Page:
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Panzerkampfabzeichen III Stufe "50" by Gustav Brehmer of Markneukirchen.

Article about: Hi Guys, I thought i'd show my Grade III Panzerkampfabzeichen in Silver for reference. It's the earlier of the two near identical types they made, having more detailed 'dotted' style acorn c

  1. #1

    Default Panzerkampfabzeichen III Stufe "50" by Gustav Brehmer of Markneukirchen.

    Hi Guys,

    I thought i'd show my Grade III Panzerkampfabzeichen in Silver for reference. It's the earlier of the two near identical types they made, having more detailed 'dotted' style acorn cups rather than the later 'cross hatched' type that were added as the die began to show wear.

    This particular badge is interesting in that it has a very unusual variant rear hardware set up. The catch is a flatwire one on a fairly large circular base, as opposed to the regular roundwire kind on a small oblong one. This type is only found on a few badges. The hinge is even more scarce, being a wraparound type with a rectangular base instead of the usual eliptical one, only one or two other badges have so far been found with this customised hinge. When such cases as this arise, where unusual or different set ups are used, it's best to fall back on examining the panzer and wreath detail to authenticate the badge. Fortunately this has been viewed by several of the main PKA collectors in the hobby, including Philippe De Bock, who have all given it an unequivocal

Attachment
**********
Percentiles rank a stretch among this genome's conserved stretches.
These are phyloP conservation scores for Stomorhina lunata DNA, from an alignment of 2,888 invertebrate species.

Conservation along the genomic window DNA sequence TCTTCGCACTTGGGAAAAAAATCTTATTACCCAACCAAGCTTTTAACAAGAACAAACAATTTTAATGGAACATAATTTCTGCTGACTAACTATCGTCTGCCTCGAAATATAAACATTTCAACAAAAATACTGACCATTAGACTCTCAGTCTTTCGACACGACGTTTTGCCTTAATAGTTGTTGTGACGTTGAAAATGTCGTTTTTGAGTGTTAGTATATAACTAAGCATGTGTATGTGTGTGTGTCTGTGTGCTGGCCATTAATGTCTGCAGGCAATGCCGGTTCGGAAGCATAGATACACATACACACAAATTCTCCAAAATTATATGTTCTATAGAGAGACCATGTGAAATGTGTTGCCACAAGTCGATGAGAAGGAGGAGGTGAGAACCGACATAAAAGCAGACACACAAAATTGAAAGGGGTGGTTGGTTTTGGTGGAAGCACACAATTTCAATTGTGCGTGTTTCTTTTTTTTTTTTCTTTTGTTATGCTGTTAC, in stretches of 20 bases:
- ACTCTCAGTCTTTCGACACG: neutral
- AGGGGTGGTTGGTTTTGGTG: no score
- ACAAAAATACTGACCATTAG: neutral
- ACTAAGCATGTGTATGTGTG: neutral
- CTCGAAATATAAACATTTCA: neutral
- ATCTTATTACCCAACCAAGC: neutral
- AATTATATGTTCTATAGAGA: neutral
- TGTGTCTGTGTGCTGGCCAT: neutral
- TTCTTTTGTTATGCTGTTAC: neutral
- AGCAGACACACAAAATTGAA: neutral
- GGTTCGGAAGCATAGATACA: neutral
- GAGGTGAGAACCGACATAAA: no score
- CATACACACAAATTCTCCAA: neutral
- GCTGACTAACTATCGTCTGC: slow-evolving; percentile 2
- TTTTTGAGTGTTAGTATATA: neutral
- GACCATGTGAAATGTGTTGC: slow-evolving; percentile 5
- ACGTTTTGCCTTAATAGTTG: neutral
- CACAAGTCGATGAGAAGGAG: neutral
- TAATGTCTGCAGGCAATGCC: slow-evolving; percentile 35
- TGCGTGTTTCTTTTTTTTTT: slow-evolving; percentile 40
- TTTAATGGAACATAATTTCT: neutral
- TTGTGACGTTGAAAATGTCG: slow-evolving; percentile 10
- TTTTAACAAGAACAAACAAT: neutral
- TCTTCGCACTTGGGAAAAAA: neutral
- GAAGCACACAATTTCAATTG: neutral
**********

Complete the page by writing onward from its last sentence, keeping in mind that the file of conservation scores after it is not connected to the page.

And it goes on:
I've posted a lot of pictures, especially close ups so that the relevant areas that need attention when trying to assertain the originality or not of a G.B. Panzer Assault Badge are shown, such as track link/roadwheel details, the eagles talons and swastika etc., although certain ones like close ups of edge flash, hand finishing and suchlike i've left out for expediancy, although they are available to those who may need them, just ask.

    The little bit of history that came along with the award is that it came from the German veterans son in Canada, where his father emigrated to after the war. He fought mainly on the Russian Front, and was also awarded the Anti Partisan Badge in Silver, a very rare award, as well as the standard campaign medals and other various medals and badges. Unfortunately these were all sold seperately, as is so often the case these days.

    Anyway, Here's the badge and some associated shots. All comments or questions are welcomed.

    Regards, Ned.

    Click image for larger version. 

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    Details:

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    Name:  eagle head GB 50 pab.jpg
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    Name:  number box GB PAB.jpg
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    The rare variant rear hardware set up:

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    'I do not think we can hope for any better thing now.
    We shall stick it out to the end, but we are getting weaker of course, and the end cannot be far.
    It seems a pity, but I do not think I can write more. R. SCOTT.
    Last Entry - For God's sake look after our people.'

    In memory of Capt. Robert Falcon Scott, Edward Wilson, Henry Bowers, Lawrence Oates and Edgar Evans. South Pole Expedition, 30th March 1912.

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  3. #2

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    And finally the makers mark and the not commonly found undamaged rivets. These were often 'tightened' at factory level because they were too narrow, so the badge 'rattled', and consequently often appear 'squashed'.